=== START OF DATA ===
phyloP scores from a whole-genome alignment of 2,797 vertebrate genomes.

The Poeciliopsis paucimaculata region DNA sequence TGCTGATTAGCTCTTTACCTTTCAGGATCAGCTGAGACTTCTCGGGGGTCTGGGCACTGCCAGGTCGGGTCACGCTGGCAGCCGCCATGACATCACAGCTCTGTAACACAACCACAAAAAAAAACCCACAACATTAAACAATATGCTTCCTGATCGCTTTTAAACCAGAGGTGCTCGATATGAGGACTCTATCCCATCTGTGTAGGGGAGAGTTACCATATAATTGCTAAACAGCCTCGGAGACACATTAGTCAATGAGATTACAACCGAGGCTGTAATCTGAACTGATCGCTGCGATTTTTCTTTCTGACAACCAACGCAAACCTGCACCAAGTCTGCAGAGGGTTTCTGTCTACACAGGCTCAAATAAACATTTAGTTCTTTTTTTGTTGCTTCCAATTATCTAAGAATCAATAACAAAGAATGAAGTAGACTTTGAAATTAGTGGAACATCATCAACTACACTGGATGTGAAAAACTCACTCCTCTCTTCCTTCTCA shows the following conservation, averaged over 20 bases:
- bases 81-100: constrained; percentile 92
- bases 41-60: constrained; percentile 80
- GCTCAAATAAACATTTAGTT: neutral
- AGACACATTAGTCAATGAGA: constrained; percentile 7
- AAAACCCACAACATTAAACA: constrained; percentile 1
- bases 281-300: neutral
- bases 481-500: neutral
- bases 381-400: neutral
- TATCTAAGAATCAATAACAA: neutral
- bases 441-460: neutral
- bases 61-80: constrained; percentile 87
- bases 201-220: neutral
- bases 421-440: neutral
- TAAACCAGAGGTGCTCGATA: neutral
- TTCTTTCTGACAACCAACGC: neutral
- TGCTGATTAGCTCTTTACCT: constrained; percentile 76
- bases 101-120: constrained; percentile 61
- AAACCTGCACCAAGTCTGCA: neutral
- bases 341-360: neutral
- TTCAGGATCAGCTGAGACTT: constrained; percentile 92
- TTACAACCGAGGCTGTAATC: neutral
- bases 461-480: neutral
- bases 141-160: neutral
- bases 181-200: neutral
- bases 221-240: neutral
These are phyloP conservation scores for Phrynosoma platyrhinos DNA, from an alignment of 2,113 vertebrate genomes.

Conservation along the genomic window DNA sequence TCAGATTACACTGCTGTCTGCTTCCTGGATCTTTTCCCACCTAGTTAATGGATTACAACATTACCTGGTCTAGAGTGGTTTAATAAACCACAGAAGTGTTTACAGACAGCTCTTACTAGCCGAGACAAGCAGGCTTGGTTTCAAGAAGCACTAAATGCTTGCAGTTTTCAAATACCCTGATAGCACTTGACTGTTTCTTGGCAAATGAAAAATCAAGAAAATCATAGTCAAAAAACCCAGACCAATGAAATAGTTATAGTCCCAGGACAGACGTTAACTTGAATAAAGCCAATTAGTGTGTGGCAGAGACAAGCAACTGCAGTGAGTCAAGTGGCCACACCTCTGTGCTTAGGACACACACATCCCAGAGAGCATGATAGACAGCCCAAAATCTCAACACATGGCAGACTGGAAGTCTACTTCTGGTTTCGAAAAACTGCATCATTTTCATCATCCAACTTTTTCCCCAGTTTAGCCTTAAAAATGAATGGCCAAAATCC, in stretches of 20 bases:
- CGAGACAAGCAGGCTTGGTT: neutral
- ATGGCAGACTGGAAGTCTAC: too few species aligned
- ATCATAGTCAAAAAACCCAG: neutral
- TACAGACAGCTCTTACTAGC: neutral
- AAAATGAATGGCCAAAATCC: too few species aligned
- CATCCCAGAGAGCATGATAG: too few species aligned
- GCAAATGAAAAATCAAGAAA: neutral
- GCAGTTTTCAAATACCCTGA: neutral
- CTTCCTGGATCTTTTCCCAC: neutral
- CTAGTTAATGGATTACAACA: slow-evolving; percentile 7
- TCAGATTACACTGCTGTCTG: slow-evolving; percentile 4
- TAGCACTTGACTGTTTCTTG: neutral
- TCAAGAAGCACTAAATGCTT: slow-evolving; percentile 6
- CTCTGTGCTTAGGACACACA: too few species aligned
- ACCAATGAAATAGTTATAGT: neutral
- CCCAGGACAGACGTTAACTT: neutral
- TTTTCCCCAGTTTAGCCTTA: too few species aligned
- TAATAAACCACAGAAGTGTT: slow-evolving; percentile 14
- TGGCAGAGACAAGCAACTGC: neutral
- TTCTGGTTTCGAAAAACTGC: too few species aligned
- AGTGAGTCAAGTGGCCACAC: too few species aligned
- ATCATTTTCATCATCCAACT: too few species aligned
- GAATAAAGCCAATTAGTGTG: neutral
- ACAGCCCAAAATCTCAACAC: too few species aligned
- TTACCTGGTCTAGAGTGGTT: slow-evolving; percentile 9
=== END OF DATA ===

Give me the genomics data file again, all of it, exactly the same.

phyloP scores from a whole-genome alignment of 2,797 vertebrate genomes.

The Poeciliopsis paucimaculata region DNA sequence TGCTGATTAGCTCTTTACCTTTCAGGATCAGCTGAGACTTCTCGGGGGTCTGGGCACTGCCAGGTCGGGTCACGCTGGCAGCCGCCATGACATCACAGCTCTGTAACACAACCACAAAAAAAAACCCACAACATTAAACAATATGCTTCCTGATCGCTTTTAAACCAGAGGTGCTCGATATGAGGACTCTATCCCATCTGTGTAGGGGAGAGTTACCATATAATTGCTAAACAGCCTCGGAGACACATTAGTCAATGAGATTACAACCGAGGCTGTAATCTGAACTGATCGCTGCGATTTTTCTTTCTGACAACCAACGCAAACCTGCACCAAGTCTGCAGAGGGTTTCTGTCTACACAGGCTCAAATAAACATTTAGTTCTTTTTTTGTTGCTTCCAATTATCTAAGAATCAATAACAAAGAATGAAGTAGACTTTGAAATTAGTGGAACATCATCAACTACACTGGATGTGAAAAACTCACTCCTCTCTTCCTTCTCA shows the following conservation, averaged over 20 bases:
- bases 81-100: constrained; percentile 92
- bases 41-60: constrained; percentile 80
- GCTCAAATAAACATTTAGTT: neutral
- AGACACATTAGTCAATGAGA: constrained; percentile 7
- AAAACCCACAACATTAAACA: constrained; percentile 1
- bases 281-300: neutral
- bases 481-500: neutral
- bases 381-400: neutral
- TATCTAAGAATCAATAACAA: neutral
- bases 441-460: neutral
- bases 61-80: constrained; percentile 87
- bases 201-220: neutral
- bases 421-440: neutral
- TAAACCAGAGGTGCTCGATA: neutral
- TTCTTTCTGACAACCAACGC: neutral
- TGCTGATTAGCTCTTTACCT: constrained; percentile 76
- bases 101-120: constrained; percentile 61
- AAACCTGCACCAAGTCTGCA: neutral
- bases 341-360: neutral
- TTCAGGATCAGCTGAGACTT: constrained; percentile 92
- TTACAACCGAGGCTGTAATC: neutral
- bases 461-480: neutral
- bases 141-160: neutral
- bases 181-200: neutral
- bases 221-240: neutral
These are phyloP conservation scores for Phrynosoma platyrhinos DNA, from an alignment of 2,113 vertebrate genomes.

Conservation along the genomic window DNA sequence TCAGATTACACTGCTGTCTGCTTCCTGGATCTTTTCCCACCTAGTTAATGGATTACAACATTACCTGGTCTAGAGTGGTTTAATAAACCACAGAAGTGTTTACAGACAGCTCTTACTAGCCGAGACAAGCAGGCTTGGTTTCAAGAAGCACTAAATGCTTGCAGTTTTCAAATACCCTGATAGCACTTGACTGTTTCTTGGCAAATGAAAAATCAAGAAAATCATAGTCAAAAAACCCAGACCAATGAAATAGTTATAGTCCCAGGACAGACGTTAACTTGAATAAAGCCAATTAGTGTGTGGCAGAGACAAGCAACTGCAGTGAGTCAAGTGGCCACACCTCTGTGCTTAGGACACACACATCCCAGAGAGCATGATAGACAGCCCAAAATCTCAACACATGGCAGACTGGAAGTCTACTTCTGGTTTCGAAAAACTGCATCATTTTCATCATCCAACTTTTTCCCCAGTTTAGCCTTAAAAATGAATGGCCAAAATCC, in stretches of 20 bases:
- CGAGACAAGCAGGCTTGGTT: neutral
- ATGGCAGACTGGAAGTCTAC: too few species aligned
- ATCATAGTCAAAAAACCCAG: neutral
- TACAGACAGCTCTTACTAGC: neutral
- AAAATGAATGGCCAAAATCC: too few species aligned
- CATCCCAGAGAGCATGATAG: too few species aligned
- GCAAATGAAAAATCAAGAAA: neutral
- GCAGTTTTCAAATACCCTGA: neutral
- CTTCCTGGATCTTTTCCCAC: neutral
- CTAGTTAATGGATTACAACA: slow-evolving; percentile 7
- TCAGATTACACTGCTGTCTG: slow-evolving; percentile 4
- TAGCACTTGACTGTTTCTTG: neutral
- TCAAGAAGCACTAAATGCTT: slow-evolving; percentile 6
- CTCTGTGCTTAGGACACACA: too few species aligned
- ACCAATGAAATAGTTATAGT: neutral
- CCCAGGACAGACGTTAACTT: neutral
- TTTTCCCCAGTTTAGCCTTA: too few species aligned
- TAATAAACCACAGAAGTGTT: slow-evolving; percentile 14
- TGGCAGAGACAAGCAACTGC: neutral
- TTCTGGTTTCGAAAAACTGC: too few species aligned
- AGTGAGTCAAGTGGCCACAC: too few species aligned
- ATCATTTTCATCATCCAACT: too few species aligned
- GAATAAAGCCAATTAGTGTG: neutral
- ACAGCCCAAAATCTCAACAC: too few species aligned
- TTACCTGGTCTAGAGTGGTT: slow-evolving; percentile 9